Rasha Elass is Editorial Director at New Lines magazine and a member of the magazine’s launch team. A memoirist and former war correspondent, Rasha reported from the Middle East for over a decade in peacetime and in war. From 2012 to 2014, she was the only member of the international media reporting from the ground inside both the rebel-controlled areas of Syria and Damascus, where she was based undercover.
Her work has appeared in Reuters, LA Times, NPR and Forbes among others.
She has also covered business, finance, and data-driven investigative stories in the United States and globally for various media, in addition to writing religion and culture focused essays.
Rasha is the recipient of the Logan Nonfiction Fellowship and the MacDowell Art of Journalism Fellowship. Her recent first-person essay titled The Day My Wartime Cat Went Missing was longlisted for the One World Media Popular Features Award in 2022.
She holds a master’s degree from Columbia University Graduate School of Journalism. She currently lives in Washington, D.C., always in pursuit of that elusive spare time to write plays and travel. Stories of particular interest to Rasha include narrative non-fiction, unflinching first-person pieces and anything that captures how social and cultural trends in the U.S. influence the world and vice versa.
Latest from Rasha Elass
This year and last have brought some of the more aberrant weather patterns for Burning Man, which cannot escape the extreme weather of climate change. But depictions of a humanitarian disaster complete with ridiculous rumors on social media of an Ebola outbreak made me think of other disasters, like war and the falsehoods they beckon.
Divided into five segments, each unfolding in a different era in the future under a new supreme leader, the low-budget, sci-fi art film shows a progression in the timeline but not so much in reform.
In our story, the shooter we focus on has no gun permit and no mandatory training in how to handle a firearm or appropriately assess a threat. He fatally shot his victim, then called 911 and claimed self-defense, citing a gun that did not exist.
A suspect shot and killed an unarmed man in a vehicle outside his house, then claimed it was self-defense. At the heart of this case is the expansion of “Stand Your Ground” laws, which expanded self-defense to public spaces, thus removing the traditional “duty to de-escalate” a conflict.
A weekly review of news, essays, podcast and more from New Lines. The week of April 25 to April 29, 2022.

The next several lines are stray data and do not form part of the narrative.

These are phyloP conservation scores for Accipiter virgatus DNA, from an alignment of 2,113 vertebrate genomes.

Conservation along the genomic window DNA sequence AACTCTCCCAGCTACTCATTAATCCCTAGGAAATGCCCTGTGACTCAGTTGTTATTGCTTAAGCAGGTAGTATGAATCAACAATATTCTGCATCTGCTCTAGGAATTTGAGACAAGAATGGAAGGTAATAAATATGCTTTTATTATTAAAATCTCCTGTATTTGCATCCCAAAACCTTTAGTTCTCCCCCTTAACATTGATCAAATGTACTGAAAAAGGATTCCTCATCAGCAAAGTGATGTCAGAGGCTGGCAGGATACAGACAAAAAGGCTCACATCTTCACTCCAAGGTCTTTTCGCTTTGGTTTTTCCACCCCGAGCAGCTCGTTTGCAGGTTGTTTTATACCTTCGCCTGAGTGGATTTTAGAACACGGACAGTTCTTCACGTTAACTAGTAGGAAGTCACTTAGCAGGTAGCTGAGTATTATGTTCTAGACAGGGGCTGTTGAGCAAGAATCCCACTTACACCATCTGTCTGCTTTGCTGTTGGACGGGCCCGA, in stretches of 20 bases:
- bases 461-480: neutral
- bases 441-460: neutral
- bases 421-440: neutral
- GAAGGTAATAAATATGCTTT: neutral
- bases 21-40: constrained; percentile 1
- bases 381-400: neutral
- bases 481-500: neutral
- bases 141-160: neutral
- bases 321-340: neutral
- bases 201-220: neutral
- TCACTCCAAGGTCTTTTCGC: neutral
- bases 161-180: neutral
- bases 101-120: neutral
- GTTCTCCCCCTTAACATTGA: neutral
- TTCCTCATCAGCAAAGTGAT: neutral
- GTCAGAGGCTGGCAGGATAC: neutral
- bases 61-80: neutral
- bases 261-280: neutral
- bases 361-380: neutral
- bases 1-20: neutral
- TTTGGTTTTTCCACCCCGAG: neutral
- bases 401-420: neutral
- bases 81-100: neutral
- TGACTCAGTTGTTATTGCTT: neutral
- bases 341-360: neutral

There is a local proverb that asks God for shelter from calamity, when all is lost in a blink of an eye, suddenly and irreversibly, during “saet al ghafleh” — the hour of oblivion — as you go about your day unaware of fate sneaking up on you from behind: a solemn figure that appears at your doorstep, a phone call that comes in the night, a beloved cat that goes missing.
Ultimately, all the devil and his top demon want is to make a meaningful human connection. They feel tormented at the possibility that they may be incapable of such a thing after having spent eons in hell. And who could blame them?
Kamel had raised the American flag on his rooftop in the hope that the French would not aim their guns in his direction. But the French attacks were more wanton and severe. A shell raged toward his house, piercing one of its walls.
Much has been written about the din of cicadas, compared at times in its strangeness to the imagined sound of UFOs. Bob Dylan was moved to write “Day of the Locusts” when he heard them in 1970 at Princeton as he was receiving his honorary degree.
Islam’s Golden Age boasted poetry and scientific inquiry and, perhaps as relevant to the occasion, the seeds of science fiction, a literary genre that has the potential to engage the youth of the Arab and Muslim worlds and empower them to imagine the future they want for themselves and their countries.
Years later, after leaving the country and then returning as a journalist, I would ask fellow Syrians what they understood themselves to be. “What is Syria? Who is Syria?” I asked anyone who listened. “What does it mean to be a citizen of Syria?”
After the Syrian regime attacked a rebel-controlled part of Damascus with sarin gas in August 2013, I smuggled my way in to report on life in the besieged area